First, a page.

U.S. Pat. No. 6,279,113 to Vaidya describes a dynamic signature-inspection based network intrusion detection method. This method uses the signature profile of network objects to detect security violations. These profiles can be added to intrusion detection systems to enhance the detection capabilities. U.S. Pat. No. 6,477,651 to Teal describes a system and method for detecting unauthorized or malicious use of network resources that instantiates one or more analysis objects to detect signatures associated with attacks on network vulnerabilities. As new network vulnerabilities are identified, new analysis objects are injected in the intrusion detection system on a runtime basis to improve its intrusion detection capabilities.

The problem with this method is that is not possible to make the response smarter. For example, it is not possible to remove malicious content, nullifying attack, or cleaning the vulnerability violations from the packet stream. Another thing to be noted is that to stop an attack, it is not always acceptable to either drop packets or sessions. For example, most anti-virus systems will remove or nullify a virus in a file. They don't delete the files. For automatic prevention to work, the prevention-response need to be more sophisticated and customized.

In the second method for customizing the response, the application session is terminated. The application data is removed from the session and analyzed for intrusion activity. Customized response base on externally defined application policies are applied on the application data. The modified application is sent back to the destination by restarting a new session. If application runs on Transport Control Protocol (TCP), the TCP session carrying application data is terminated. The application data is removed from the session and analyzed for intrusion activities. A custom response based an external configuration will be applied on the data. This method is also referred in the related arts as application proxy. For example, U.S. Pat. No. 5,623,600 to Ji, et al describes a method to detect and remove viruses for computer networks that uses FTP proxy server for FTP data and SMTP proxy server for SMTP data.

There are two problems with application proxy based method to customize the response. First, the performance of proxy-based method is poor. Second, it is difficult to build full a fault tolerant and fully redundant implementation of an application proxy.

The methods used for customizing the processing for the detection of intrusions fall into one general category that is policy or an external interface based processing engines. These methods have built-in processing engine that could be an application proxy or an intrusion detection engine using a number of methods such as signature analysis for intrusion detection. The behavior of this processing engine is customized using an external interface, which is many times referred to as policy or profile interface. An externally defined configuration, policies, or profiles are used to customize the behavior of processing engines. The problem with this approach is that the type of external policies, profiles, or external configuration that can be defined is statically built in the processing engine. The processing engine permits redefinition of a set of parameters. It is not possible to extend the set of parameters without changing the processing engine using a software upgrade. The external interface, policies, or profiles lack expressiveness of Turing Machine. For this reason, it is not possible to capture many new application weaknesses, vulnerabilities, or new classes of intrusion attacks without requiring a total software or hardware upgrades. It is also not possible to remove unnecessary processing to improve the performance.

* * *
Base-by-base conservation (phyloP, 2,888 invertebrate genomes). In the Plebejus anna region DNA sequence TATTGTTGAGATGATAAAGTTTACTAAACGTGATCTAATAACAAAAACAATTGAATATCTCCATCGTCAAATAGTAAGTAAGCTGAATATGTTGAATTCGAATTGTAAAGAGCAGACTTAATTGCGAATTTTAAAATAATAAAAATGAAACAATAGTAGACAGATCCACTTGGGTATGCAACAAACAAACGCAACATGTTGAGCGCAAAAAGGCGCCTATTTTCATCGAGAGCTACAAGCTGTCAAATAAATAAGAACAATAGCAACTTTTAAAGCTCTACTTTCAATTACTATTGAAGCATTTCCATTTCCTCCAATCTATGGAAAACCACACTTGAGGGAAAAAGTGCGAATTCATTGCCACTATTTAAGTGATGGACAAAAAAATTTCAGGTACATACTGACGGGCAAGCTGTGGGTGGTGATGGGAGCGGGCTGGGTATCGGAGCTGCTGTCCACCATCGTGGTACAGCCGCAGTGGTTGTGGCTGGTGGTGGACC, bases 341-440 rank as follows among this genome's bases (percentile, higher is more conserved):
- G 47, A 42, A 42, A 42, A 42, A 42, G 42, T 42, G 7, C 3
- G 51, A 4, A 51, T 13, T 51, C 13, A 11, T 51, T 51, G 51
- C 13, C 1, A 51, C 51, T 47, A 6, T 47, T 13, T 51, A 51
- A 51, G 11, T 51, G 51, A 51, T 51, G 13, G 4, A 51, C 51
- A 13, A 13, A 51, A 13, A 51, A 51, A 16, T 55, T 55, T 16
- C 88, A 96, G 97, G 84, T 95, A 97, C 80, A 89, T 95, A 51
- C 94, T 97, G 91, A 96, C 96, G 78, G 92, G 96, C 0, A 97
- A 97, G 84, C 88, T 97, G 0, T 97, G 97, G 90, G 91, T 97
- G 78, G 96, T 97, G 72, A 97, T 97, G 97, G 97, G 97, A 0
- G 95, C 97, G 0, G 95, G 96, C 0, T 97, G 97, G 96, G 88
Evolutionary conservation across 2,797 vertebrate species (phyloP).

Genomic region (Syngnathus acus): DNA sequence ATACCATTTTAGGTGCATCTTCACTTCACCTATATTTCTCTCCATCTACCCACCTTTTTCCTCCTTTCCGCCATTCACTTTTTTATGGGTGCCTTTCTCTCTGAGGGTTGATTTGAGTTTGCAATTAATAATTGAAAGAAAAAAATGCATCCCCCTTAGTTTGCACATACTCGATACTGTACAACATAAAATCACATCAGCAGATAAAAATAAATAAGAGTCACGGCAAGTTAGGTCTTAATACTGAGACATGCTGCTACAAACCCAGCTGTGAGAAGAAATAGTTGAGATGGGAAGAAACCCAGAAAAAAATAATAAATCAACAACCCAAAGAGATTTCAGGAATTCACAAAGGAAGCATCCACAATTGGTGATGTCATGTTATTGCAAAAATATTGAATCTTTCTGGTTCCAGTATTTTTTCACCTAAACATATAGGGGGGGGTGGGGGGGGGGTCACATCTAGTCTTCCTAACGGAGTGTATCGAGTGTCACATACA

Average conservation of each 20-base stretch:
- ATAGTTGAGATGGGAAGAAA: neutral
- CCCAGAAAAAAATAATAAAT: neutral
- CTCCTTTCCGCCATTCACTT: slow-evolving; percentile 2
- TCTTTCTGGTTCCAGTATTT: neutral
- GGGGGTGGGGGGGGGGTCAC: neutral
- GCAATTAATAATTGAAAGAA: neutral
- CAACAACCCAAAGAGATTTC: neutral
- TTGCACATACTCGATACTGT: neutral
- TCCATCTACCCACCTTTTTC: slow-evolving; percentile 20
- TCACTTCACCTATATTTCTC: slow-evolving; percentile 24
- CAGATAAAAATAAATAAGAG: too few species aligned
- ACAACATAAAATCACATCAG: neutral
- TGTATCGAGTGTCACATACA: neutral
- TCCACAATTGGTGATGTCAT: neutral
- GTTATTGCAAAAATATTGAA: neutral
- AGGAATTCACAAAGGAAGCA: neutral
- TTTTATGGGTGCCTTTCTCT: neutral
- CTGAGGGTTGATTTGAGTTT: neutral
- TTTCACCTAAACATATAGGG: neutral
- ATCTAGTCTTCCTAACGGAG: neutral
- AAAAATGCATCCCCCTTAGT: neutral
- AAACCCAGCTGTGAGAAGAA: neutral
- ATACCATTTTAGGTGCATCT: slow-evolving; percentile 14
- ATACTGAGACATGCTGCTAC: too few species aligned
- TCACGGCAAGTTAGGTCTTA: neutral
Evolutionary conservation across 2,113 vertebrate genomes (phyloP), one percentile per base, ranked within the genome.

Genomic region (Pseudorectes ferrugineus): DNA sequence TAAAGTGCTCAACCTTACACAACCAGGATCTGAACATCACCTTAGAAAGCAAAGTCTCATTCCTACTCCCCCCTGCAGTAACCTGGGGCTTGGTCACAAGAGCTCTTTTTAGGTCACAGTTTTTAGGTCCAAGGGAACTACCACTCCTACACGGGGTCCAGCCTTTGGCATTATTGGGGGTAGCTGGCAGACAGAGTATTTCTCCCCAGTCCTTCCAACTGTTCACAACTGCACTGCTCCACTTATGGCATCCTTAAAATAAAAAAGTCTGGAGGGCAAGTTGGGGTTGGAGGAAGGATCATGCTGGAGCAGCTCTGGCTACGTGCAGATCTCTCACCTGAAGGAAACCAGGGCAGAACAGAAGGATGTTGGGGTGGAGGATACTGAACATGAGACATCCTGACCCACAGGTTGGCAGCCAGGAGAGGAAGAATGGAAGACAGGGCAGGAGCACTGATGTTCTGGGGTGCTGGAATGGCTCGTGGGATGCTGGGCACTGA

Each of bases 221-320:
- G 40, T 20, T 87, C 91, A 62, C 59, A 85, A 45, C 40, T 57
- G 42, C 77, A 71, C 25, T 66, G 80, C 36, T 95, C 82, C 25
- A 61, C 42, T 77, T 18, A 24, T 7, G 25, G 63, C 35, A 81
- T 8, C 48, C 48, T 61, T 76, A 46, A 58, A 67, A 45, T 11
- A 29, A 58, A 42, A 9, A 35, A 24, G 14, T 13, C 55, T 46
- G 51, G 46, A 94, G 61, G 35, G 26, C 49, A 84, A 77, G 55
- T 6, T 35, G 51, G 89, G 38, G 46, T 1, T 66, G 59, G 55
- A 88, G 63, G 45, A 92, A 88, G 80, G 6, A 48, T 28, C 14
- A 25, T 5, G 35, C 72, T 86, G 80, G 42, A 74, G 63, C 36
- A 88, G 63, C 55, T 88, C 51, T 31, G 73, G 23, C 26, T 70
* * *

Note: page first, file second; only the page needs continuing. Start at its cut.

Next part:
In these respects, this invention for customizing processing and response for intrusion prevention substantially departs from the conventional concepts and designs of the prior art, and in so doing provides a method primarily developed for the purpose for customized processing and response for intrusion prevention.

BRIEF SUMMARY OF INVENTION

In view of the foregoing disadvantages inherent in the known types of intrusion prevention systems now present in the prior art, this invention provides a new method for customizing processing and response for intrusion prevention.

The general purpose of the present invention, which will be described subsequently in greater detail, is to provide a new method for customizing processing and response for intrusion prevention that has many of the advantages of the intrusion prevention mentioned heretofore and many novel features that result in a new method which is not anticipated, rendered obvious, suggested, or even implied by any of the prior art intrusion prevention, either alone or in any combination thereof.